In the early ’80s, Garrett was an unknown demo singer in Los Angeles, and she recorded the demo of “Don’t Look Any Further” for songwriters Dennis Lambert and Franne Golde. Motown selected the song for Edwards’ solo album of the same name.

“They wanted it to be a duet with Chaka Khan, but, as fate would have it, Chaka was unavailable, and the company and Dennis agreed to use my demo vocal for the record,” Garrett told The Detroit News. “Once the single became a hit, Dennis asked me to do a club tour with him, and that was a fantastic experience for me.

“I feel his loss and will be forever grateful to Dennis for giving me my first shot, and I extend my condolences, prayers and gratitude to his family for blessing us with his very special talent.”

Over the years, Edwards toured with fellow ex-Tempts Ruffin and Eddie Kendricks, although a project with them stalled after the death of Ruffin in 1991 and Kendricks in 1992.

After his final departure from the Temptations, Edwards formed his own group, Dennis Edwards’ Temptations Revue. The name led to litigation with Otis Williams’ Temptations, but a détente was reached, and Edwards was touring with his group up to last May.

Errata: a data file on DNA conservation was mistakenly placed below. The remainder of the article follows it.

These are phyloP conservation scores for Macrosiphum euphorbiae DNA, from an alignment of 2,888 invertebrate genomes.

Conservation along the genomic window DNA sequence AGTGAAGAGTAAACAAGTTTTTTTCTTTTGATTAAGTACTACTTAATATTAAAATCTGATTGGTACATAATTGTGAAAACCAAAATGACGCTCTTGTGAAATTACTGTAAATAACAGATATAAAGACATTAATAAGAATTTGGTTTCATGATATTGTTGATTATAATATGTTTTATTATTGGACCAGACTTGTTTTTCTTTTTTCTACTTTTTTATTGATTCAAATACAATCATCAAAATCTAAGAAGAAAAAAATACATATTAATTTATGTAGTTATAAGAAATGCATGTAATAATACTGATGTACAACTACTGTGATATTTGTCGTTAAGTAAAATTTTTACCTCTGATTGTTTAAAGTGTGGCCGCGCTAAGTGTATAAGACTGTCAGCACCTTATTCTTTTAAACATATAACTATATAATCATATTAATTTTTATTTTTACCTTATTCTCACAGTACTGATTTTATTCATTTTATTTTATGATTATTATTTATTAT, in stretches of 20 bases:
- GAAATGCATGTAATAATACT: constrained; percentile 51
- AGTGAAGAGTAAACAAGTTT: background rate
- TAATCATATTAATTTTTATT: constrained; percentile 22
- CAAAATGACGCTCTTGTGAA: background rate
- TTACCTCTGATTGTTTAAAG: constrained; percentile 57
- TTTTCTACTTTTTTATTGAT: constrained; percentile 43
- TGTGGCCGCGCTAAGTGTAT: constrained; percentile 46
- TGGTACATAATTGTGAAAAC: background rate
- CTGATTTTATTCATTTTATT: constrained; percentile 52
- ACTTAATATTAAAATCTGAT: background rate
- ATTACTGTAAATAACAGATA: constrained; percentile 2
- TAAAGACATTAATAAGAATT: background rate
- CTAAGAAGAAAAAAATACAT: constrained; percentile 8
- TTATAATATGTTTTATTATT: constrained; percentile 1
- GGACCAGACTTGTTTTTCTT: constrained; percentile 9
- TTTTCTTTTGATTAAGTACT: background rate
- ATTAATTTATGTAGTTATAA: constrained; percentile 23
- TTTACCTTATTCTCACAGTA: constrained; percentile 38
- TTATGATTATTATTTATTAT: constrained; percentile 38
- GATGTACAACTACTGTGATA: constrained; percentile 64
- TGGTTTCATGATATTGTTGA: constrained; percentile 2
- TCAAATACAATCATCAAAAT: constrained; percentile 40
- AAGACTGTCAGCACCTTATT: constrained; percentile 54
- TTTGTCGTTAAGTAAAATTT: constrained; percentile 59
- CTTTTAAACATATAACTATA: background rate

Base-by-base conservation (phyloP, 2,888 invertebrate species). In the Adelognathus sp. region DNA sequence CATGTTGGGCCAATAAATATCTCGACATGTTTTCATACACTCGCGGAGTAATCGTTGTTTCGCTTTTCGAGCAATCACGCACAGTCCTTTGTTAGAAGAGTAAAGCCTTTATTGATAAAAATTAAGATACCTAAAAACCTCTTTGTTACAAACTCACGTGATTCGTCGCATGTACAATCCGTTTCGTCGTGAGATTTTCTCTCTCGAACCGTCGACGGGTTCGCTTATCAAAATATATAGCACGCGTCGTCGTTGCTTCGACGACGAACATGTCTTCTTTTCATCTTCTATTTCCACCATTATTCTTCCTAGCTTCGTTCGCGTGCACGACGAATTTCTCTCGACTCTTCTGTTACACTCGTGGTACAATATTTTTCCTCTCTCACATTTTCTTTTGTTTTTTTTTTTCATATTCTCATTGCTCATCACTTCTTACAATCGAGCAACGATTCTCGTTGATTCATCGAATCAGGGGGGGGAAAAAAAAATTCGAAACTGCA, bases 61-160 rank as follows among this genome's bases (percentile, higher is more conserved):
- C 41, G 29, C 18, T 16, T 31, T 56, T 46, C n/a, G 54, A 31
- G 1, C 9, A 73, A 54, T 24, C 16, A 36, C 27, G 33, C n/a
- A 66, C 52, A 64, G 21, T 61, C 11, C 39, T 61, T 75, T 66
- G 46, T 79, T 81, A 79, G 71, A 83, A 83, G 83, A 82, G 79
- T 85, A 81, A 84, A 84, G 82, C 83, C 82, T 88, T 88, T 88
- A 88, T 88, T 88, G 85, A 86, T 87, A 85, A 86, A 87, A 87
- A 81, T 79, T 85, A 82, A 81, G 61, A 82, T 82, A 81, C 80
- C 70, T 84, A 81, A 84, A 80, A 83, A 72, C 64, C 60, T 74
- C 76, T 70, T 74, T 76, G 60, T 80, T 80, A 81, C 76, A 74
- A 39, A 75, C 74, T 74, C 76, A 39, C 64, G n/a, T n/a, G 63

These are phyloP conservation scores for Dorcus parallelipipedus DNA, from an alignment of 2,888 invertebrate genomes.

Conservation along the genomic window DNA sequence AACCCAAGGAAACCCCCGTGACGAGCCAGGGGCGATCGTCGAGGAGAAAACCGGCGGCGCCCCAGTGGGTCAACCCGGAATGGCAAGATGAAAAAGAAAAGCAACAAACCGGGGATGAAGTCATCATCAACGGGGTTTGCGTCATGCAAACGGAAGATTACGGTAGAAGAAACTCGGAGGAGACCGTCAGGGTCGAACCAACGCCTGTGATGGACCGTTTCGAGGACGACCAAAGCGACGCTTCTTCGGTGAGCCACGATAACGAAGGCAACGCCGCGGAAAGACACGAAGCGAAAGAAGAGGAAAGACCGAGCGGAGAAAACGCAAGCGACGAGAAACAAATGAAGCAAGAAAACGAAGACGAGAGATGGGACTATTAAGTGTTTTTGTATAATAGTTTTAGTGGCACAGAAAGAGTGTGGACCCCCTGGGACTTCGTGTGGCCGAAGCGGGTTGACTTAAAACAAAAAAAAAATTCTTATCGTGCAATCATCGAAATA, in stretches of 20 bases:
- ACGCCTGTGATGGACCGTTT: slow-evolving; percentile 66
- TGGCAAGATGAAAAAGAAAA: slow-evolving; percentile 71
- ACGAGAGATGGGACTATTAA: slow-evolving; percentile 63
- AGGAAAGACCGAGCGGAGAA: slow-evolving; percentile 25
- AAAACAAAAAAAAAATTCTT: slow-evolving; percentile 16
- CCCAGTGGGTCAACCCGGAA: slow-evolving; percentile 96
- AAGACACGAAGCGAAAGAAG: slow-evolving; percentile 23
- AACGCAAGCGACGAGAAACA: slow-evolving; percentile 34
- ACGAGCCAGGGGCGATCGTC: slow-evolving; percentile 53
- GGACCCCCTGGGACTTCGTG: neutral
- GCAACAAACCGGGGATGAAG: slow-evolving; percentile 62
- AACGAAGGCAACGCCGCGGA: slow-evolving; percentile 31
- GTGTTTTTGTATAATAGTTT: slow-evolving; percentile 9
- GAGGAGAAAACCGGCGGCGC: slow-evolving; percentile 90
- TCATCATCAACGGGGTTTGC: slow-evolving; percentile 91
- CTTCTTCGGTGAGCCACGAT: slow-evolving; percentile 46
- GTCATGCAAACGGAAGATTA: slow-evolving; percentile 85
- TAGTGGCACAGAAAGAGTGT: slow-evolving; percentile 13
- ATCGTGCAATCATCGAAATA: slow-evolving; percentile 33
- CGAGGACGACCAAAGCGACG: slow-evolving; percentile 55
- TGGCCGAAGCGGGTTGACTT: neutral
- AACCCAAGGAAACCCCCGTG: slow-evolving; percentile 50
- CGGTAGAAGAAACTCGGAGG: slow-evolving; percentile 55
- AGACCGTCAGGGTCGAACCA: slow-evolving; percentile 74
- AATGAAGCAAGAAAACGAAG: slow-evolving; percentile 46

The early years

Dennis Edwards Jr. was born Feb. 3, 1943, in Fairfield, Alabama. He started singing as a youngster in his father, Dennis Sr.’s, church in Alabama. The family moved to Detroit when he was 7, he told The Detroit News in 2010, and his father pastored at a church on the city's west side. As a teenager, Edwards idolized Sam Cooke, Lou Rawls, Marvin Gaye, Levi Stubbs, Kendricks and Ruffin — all stars he later befriended.

Edwards attended Cass Tech but graduated from Eastern High School. Despite his parents’ disapproval, he segued from fronting a gospel group to playing the clubs as Dennis Edwards and the Firebirds. They had a single on International Soulsville Records in 1961, “Johnny on the Spot.”